Do the preparation task first. Then read the text and do the exercises.
Joanna Paresi was the last one left – the last living person in a family who had been market traders for hundreds of years. She was born in a village at the bottom of high mountains, and she had lived there all her life. At the top of the mountains, the stone fruit grew. In autumn, the fruit fell down the mountains. Most of the stone fruit got lost and no one could find them again. But some fruit fell into a small valley. Joanna's family were the only people who knew about the valley.
When the stone fruit fell from the trees, they were black and hard. It took four long months for them to become ripe. They turned from black to grey and, finally, to silver. Then people could enjoy the sweet, sun-coloured fruit inside.
When it was ripe, the stone fruit was delicious. It was the most popular food in the region. On market day, people got up early and queued for hours to buy it. Joanna's family always had more fruit to sell than anyone else. Her family had made a lot of money by selling the fruit over the years. But they were not as rich as the market sellers who sold their products far away in the capital city.
When Joanna was a child, she asked her mother, 'Why don't we go to the capital city to sell the fruit? That's where the most important market in the country is.' Her mother told her that someone had tried once, and they had failed. But she didn't say any more.
As the years passed, Joanna dreamed of selling stone fruit at the market in the capital. The spring after her mother died, she decided to go. It would take four long months to walk to the capital city. It was exactly how long it took the fruit to become ripe. It would be difficult … but it was possible.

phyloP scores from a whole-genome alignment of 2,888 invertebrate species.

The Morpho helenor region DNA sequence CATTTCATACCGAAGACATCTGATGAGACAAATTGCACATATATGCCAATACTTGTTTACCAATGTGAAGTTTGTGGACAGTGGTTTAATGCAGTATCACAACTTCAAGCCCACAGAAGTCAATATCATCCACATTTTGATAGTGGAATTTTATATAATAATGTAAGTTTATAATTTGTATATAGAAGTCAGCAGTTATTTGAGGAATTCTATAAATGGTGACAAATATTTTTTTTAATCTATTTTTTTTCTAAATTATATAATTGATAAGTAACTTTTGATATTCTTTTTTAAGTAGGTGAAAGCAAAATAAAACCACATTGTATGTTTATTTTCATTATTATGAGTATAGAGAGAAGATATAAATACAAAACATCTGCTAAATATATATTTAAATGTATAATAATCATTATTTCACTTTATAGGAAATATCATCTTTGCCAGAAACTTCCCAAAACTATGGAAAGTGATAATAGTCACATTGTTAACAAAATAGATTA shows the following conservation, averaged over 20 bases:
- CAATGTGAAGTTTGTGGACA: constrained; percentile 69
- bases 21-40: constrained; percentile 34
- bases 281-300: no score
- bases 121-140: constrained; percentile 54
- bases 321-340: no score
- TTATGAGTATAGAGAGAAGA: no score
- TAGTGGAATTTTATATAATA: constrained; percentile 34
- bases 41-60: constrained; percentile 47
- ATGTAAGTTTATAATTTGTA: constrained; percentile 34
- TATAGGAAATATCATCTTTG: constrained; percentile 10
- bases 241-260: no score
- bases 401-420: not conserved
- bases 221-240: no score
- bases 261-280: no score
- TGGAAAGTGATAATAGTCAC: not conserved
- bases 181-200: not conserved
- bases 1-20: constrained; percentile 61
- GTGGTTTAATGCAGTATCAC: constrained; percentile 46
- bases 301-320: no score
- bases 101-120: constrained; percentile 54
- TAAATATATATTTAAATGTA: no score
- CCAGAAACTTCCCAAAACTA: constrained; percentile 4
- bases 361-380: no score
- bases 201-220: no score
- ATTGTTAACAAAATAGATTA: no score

When the people in the city tried stone fruit for the first time, they would love it. And, best of all, they would pay a lot. She would earn more money than ever before.
Joanna walked all the way to the capital city. She pushed a wooden cart full of stone fruit. She carried with her a beautiful wooden market stall. The stall had belonged to her mother, and before that to Joanna's grandmother. On this stall, she would sell her fruit. When she finally arrived at the city, she was very tired after months on the road. But the stone fruit were almost ripe. So far, her plan was working.
Of course, there was a tax to enter the city gates. And there were market fees to pay. Plus, it wasn't easy to sell strange, new foods like hers at the market. The fruit had to be tested to prove it was safe to eat. The tests were not cheap and they took days to do.
Joanna spent all her money on the tests. And she also needed a place to sleep while she waited. She really needed money, so she sold her beautiful family stall. She didn't want to do it, but she had no choice. After she sold the fruit, she could buy the stall back.
Finally, the tests were finished and she was allowed to sell her fruit. She used the last of her money to rent a cheap, ordinary stall. But by now the perfect, silver stone fruit had turned white and lost their sweet flavour.
No customers wanted to buy her overripe fruits from her boring stall. They were starting to look and smell bad. In the end, she sold all the stone fruit to a farmer to feed his pigs. He bought her cart too, and paid her much less than its value.
She had lost everything.
Joanna left the market in defeat. She walked through the city streets. There were shops of every kind. In one she saw the beautiful stall that her mother had given her. But she had no money to buy it back.
Tears ran down her face, and she walked until she was lost in the city streets. At last, she lay down in a corner and fell asleep.
When Joanna woke again, it was dark. But there was something even darker on the wall opposite her. It was a hole in the wall.
It wasn't a door, because it didn't reach the ground. It wasn't a window either. This was just a hole in the wall. It had … nothing. Just like her.
Joanna felt so angry – with the market and with herself. She pulled off one of her boots. It was full of holes from her long journey. She threw it across the street at the hole.
It disappeared into the hole, but there was no sound as it landed. The boot was gone. It was just one more thing that she had lost by being stupid. Tired and sad, she closed her eyes on the world. But then she heard a sound.
She opened her eyes again.
There was something shiny on the ground. It was a coin – a single penny. It was enough to buy a meal. It was definitely worth more than her old boot.